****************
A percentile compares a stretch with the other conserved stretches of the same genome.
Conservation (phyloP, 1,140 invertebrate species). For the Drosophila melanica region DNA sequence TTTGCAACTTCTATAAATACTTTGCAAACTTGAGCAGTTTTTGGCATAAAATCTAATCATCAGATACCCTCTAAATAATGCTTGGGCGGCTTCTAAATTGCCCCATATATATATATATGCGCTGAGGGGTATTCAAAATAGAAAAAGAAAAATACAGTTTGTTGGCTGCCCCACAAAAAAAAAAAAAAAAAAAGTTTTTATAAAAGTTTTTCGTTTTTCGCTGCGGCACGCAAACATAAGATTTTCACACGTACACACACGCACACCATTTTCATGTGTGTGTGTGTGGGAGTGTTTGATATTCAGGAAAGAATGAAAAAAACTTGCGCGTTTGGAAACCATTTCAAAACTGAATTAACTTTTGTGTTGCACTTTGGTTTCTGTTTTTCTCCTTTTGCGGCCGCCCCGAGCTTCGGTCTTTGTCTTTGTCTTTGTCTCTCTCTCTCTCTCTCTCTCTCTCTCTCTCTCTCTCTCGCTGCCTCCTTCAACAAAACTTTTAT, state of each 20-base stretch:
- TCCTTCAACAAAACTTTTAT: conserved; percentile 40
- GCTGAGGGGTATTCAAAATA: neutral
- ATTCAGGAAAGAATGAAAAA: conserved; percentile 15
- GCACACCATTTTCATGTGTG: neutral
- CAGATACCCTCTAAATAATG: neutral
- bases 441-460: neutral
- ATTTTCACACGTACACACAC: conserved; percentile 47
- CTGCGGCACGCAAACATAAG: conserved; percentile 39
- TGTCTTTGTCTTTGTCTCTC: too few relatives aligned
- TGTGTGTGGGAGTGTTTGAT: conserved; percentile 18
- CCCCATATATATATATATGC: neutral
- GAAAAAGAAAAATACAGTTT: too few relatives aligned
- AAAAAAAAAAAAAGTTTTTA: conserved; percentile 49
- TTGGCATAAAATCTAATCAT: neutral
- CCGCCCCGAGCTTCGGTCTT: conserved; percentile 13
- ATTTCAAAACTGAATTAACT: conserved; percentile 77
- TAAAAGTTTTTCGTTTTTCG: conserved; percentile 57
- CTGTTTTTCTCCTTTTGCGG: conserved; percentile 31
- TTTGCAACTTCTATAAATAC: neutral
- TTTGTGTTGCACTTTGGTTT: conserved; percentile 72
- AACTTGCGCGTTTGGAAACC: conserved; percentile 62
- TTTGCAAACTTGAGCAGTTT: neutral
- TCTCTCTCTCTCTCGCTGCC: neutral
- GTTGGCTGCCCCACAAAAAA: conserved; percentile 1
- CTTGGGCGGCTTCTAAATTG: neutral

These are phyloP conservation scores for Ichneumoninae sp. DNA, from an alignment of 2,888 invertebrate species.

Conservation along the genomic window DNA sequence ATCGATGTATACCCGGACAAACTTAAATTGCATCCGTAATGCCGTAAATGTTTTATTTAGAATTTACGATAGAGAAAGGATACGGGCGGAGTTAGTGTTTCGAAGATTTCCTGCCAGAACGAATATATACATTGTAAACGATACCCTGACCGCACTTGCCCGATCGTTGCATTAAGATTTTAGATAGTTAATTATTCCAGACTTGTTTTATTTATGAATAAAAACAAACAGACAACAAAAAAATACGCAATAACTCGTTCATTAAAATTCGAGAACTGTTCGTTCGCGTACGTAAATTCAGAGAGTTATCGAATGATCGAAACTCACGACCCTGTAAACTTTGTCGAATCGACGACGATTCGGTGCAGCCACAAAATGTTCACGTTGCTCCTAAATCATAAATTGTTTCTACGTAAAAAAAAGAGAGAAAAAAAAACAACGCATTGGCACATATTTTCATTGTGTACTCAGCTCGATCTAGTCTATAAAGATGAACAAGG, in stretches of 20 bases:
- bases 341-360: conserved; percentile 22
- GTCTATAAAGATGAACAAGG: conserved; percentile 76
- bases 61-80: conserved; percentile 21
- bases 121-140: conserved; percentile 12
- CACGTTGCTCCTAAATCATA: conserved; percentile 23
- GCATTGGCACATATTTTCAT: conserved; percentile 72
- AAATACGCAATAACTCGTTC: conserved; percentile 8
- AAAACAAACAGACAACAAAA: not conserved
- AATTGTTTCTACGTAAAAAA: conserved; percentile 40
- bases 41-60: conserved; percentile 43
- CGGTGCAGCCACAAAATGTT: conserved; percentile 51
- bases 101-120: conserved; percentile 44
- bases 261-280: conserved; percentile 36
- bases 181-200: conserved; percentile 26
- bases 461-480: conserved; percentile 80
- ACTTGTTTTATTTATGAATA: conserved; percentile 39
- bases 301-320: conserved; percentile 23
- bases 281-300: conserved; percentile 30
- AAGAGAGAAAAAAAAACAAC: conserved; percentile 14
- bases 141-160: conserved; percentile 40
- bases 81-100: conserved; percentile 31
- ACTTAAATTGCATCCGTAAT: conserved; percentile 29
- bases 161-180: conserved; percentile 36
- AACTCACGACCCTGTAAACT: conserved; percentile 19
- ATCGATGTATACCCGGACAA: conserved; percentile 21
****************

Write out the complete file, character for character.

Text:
A percentile compares a stretch with the other conserved stretches of the same genome.
Conservation (phyloP, 1,140 invertebrate species). For the Drosophila melanica region DNA sequence TTTGCAACTTCTATAAATACTTTGCAAACTTGAGCAGTTTTTGGCATAAAATCTAATCATCAGATACCCTCTAAATAATGCTTGGGCGGCTTCTAAATTGCCCCATATATATATATATGCGCTGAGGGGTATTCAAAATAGAAAAAGAAAAATACAGTTTGTTGGCTGCCCCACAAAAAAAAAAAAAAAAAAAGTTTTTATAAAAGTTTTTCGTTTTTCGCTGCGGCACGCAAACATAAGATTTTCACACGTACACACACGCACACCATTTTCATGTGTGTGTGTGTGGGAGTGTTTGATATTCAGGAAAGAATGAAAAAAACTTGCGCGTTTGGAAACCATTTCAAAACTGAATTAACTTTTGTGTTGCACTTTGGTTTCTGTTTTTCTCCTTTTGCGGCCGCCCCGAGCTTCGGTCTTTGTCTTTGTCTTTGTCTCTCTCTCTCTCTCTCTCTCTCTCTCTCTCTCTCTCTCGCTGCCTCCTTCAACAAAACTTTTAT, state of each 20-base stretch:
- TCCTTCAACAAAACTTTTAT: conserved; percentile 40
- GCTGAGGGGTATTCAAAATA: neutral
- ATTCAGGAAAGAATGAAAAA: conserved; percentile 15
- GCACACCATTTTCATGTGTG: neutral
- CAGATACCCTCTAAATAATG: neutral
- bases 441-460: neutral
- ATTTTCACACGTACACACAC: conserved; percentile 47
- CTGCGGCACGCAAACATAAG: conserved; percentile 39
- TGTCTTTGTCTTTGTCTCTC: too few relatives aligned
- TGTGTGTGGGAGTGTTTGAT: conserved; percentile 18
- CCCCATATATATATATATGC: neutral
- GAAAAAGAAAAATACAGTTT: too few relatives aligned
- AAAAAAAAAAAAAGTTTTTA: conserved; percentile 49
- TTGGCATAAAATCTAATCAT: neutral
- CCGCCCCGAGCTTCGGTCTT: conserved; percentile 13
- ATTTCAAAACTGAATTAACT: conserved; percentile 77
- TAAAAGTTTTTCGTTTTTCG: conserved; percentile 57
- CTGTTTTTCTCCTTTTGCGG: conserved; percentile 31
- TTTGCAACTTCTATAAATAC: neutral
- TTTGTGTTGCACTTTGGTTT: conserved; percentile 72
- AACTTGCGCGTTTGGAAACC: conserved; percentile 62
- TTTGCAAACTTGAGCAGTTT: neutral
- TCTCTCTCTCTCTCGCTGCC: neutral
- GTTGGCTGCCCCACAAAAAA: conserved; percentile 1
- CTTGGGCGGCTTCTAAATTG: neutral

These are phyloP conservation scores for Ichneumoninae sp. DNA, from an alignment of 2,888 invertebrate species.

Conservation along the genomic window DNA sequence ATCGATGTATACCCGGACAAACTTAAATTGCATCCGTAATGCCGTAAATGTTTTATTTAGAATTTACGATAGAGAAAGGATACGGGCGGAGTTAGTGTTTCGAAGATTTCCTGCCAGAACGAATATATACATTGTAAACGATACCCTGACCGCACTTGCCCGATCGTTGCATTAAGATTTTAGATAGTTAATTATTCCAGACTTGTTTTATTTATGAATAAAAACAAACAGACAACAAAAAAATACGCAATAACTCGTTCATTAAAATTCGAGAACTGTTCGTTCGCGTACGTAAATTCAGAGAGTTATCGAATGATCGAAACTCACGACCCTGTAAACTTTGTCGAATCGACGACGATTCGGTGCAGCCACAAAATGTTCACGTTGCTCCTAAATCATAAATTGTTTCTACGTAAAAAAAAGAGAGAAAAAAAAACAACGCATTGGCACATATTTTCATTGTGTACTCAGCTCGATCTAGTCTATAAAGATGAACAAGG, in stretches of 20 bases:
- bases 341-360: conserved; percentile 22
- GTCTATAAAGATGAACAAGG: conserved; percentile 76
- bases 61-80: conserved; percentile 21
- bases 121-140: conserved; percentile 12
- CACGTTGCTCCTAAATCATA: conserved; percentile 23
- GCATTGGCACATATTTTCAT: conserved; percentile 72
- AAATACGCAATAACTCGTTC: conserved; percentile 8
- AAAACAAACAGACAACAAAA: not conserved
- AATTGTTTCTACGTAAAAAA: conserved; percentile 40
- bases 41-60: conserved; percentile 43
- CGGTGCAGCCACAAAATGTT: conserved; percentile 51
- bases 101-120: conserved; percentile 44
- bases 261-280: conserved; percentile 36
- bases 181-200: conserved; percentile 26
- bases 461-480: conserved; percentile 80
- ACTTGTTTTATTTATGAATA: conserved; percentile 39
- bases 301-320: conserved; percentile 23
- bases 281-300: conserved; percentile 30
- AAGAGAGAAAAAAAAACAAC: conserved; percentile 14
- bases 141-160: conserved; percentile 40
- bases 81-100: conserved; percentile 31
- ACTTAAATTGCATCCGTAAT: conserved; percentile 29
- bases 161-180: conserved; percentile 36
- AACTCACGACCCTGTAAACT: conserved; percentile 19
- ATCGATGTATACCCGGACAA: conserved; percentile 21